Course: COMP1302 Coursework Number: Contribution:
Data Base Design & Implementation 1 of 1 30% of course
Course Coordinator: Header Sheet ID: Date Set:
Dr. Al-Zobaidie July 2007
This coursework should take an average student who is up-to-date with tutorial work
approximately 30 hours
Plagiarism is presenting somebody else’s work as your own. It includes:
copying information directly from the Web or books without referencing the
material; submitting joint coursework as an individual effort; copying another
student’s coursework; stealing or buying coursework from someone else and
submitting it as your own work. Suspected plagiarism will be investigated and
if found to have occurred will be dealt with according to the procedures set
down by the University.
You must submit your coursework with the appropriate bar-coded coursework header sheet.
To print the header sheet go to http://banner.gre.ac.uk/ and login using your Bannerweb ID
and PIN. Follow the instructions and print the resulting header sheet for this assessment item.
The Header Sheet ID is the six-figure number shown in the title box shown above.
Please note that you cannot submit a coursework with a copy of a header sheet printed by
another person with their Banner ID and PIN. All such courseworks will be rejected.
Courseworks submitted after the deadline published by your centre and without an extenuating
circumstances claim will receive a ZERO grade. You may submit an extenuating
circumstances form however in order to request that you be granted a deferral of the
coursework to the following assessment point.
No extensions to published deadlines will be given so please do not ask your tutor.
If you have extenuating circumstances you may submit your coursework up to two weeks
after the published deadline without penalty but this is subject to acceptance of your claim by
the School Extenuating Circumstances Panel. If your claim is rejected then you will receive a
zero grade for your work.
Coursework submitted more than two weeks late will be given feedback however a grade of
non-submission will be awarded regardless of any extenuating circumstances. However, if
your Extenuating Circumstances claim is accepted then the Extenuating Circumstances Panel
will recommend to the Progression and Award Board that you be permitted to retake a different
item of assessment at a future assessment point.
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The aim of this assignment is to undertake a range of tasks involved in designing a Engineering
Institute database system. It is mainly based on the accompanying specification. Some of the
information provided may be of little relevance, and other information, which is required, may be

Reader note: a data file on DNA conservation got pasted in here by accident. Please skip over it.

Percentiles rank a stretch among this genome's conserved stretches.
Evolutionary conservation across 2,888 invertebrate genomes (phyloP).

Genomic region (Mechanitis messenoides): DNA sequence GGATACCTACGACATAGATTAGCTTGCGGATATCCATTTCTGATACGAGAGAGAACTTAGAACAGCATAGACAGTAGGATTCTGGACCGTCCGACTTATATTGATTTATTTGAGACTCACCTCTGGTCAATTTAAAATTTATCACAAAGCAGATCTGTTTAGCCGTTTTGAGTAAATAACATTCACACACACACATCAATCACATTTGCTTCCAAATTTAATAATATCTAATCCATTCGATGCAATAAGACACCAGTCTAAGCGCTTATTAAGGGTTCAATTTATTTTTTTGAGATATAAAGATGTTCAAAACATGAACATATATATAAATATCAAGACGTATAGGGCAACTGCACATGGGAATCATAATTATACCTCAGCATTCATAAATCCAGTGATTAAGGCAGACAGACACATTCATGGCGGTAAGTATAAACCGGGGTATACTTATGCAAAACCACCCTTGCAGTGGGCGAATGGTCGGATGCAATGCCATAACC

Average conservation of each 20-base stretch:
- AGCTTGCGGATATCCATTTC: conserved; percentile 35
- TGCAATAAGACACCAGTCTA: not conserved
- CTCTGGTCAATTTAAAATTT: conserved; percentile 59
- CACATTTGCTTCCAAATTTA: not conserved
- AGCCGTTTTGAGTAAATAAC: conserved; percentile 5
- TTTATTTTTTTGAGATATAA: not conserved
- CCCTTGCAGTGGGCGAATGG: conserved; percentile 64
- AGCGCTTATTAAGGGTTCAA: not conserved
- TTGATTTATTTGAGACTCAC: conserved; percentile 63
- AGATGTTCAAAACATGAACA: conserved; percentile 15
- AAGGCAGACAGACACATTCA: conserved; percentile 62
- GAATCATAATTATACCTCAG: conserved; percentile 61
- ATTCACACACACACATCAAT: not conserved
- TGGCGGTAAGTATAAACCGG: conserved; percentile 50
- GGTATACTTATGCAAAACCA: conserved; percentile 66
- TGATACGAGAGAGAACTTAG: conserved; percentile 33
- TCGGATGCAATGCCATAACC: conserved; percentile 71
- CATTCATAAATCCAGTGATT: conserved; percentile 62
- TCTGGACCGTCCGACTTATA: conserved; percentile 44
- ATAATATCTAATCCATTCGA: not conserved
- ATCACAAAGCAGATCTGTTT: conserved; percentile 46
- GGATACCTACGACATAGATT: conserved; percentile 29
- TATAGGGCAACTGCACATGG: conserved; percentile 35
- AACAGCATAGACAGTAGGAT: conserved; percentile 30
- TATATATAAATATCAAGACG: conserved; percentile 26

missing. Where information is not available you should make reasonable assumptions.
Projects Inc. is an engineering firm with approximately 500 employees. A database is required to keep
track of all employees, their skills, projects assigned, and departments worked in. Every employee has
a unique number assigned by the firm. It is required to store his/her name and date-of-birth. If an
employee is currently married to another employee of Projects Inc., then it is required to store the date
of marriage and who is married to whom. However, no record of marriage need be maintained if the
spouse of an employee is not an employee of the firm.
Each employee is given a job title (e.g. engineer, secretary, foreman, etc.). We are interested in
collecting more data which is specific to the following types; engineer and secretary. The relevant data
to be recorded for engineers is the type of degree (e.g. electrical, mechanical, civil, etc.) and for
secretaries, their typing speeds. An employee does only one type of job at any given time and we need
to retain information material for only the current job for an employee.
There are 11 different departments, and each has a unique name. An employee can report to only one
department. Each department has a phone number. To procure various types of equipment, each
department deals with many vendors. A vendor typically supplies equipment to many departments. It
is required to store the name and address of each vendor, and the date of last meeting between a
department and a vendor.
Many employees can work on a project. An employee can work in many projects (e.g., East London
Crossing, Channel Tunnel, Millennium Dome, etc.), but can be assigned to only one project in a given
For each city, we are interested in its state and population. An employee can have many skills (e.g.
preparing material requisitions, checking drawings, etc.), but he/she may use only a given set of skills
on a particular project. (For example, an employee Smith may prepare requisitions for the East London
Crossing, and prepare requisitions as well as check drawings for the Channel Tunnel).
An employee uses each skill he/she possesses in at least one project. Each skill is assigned a number.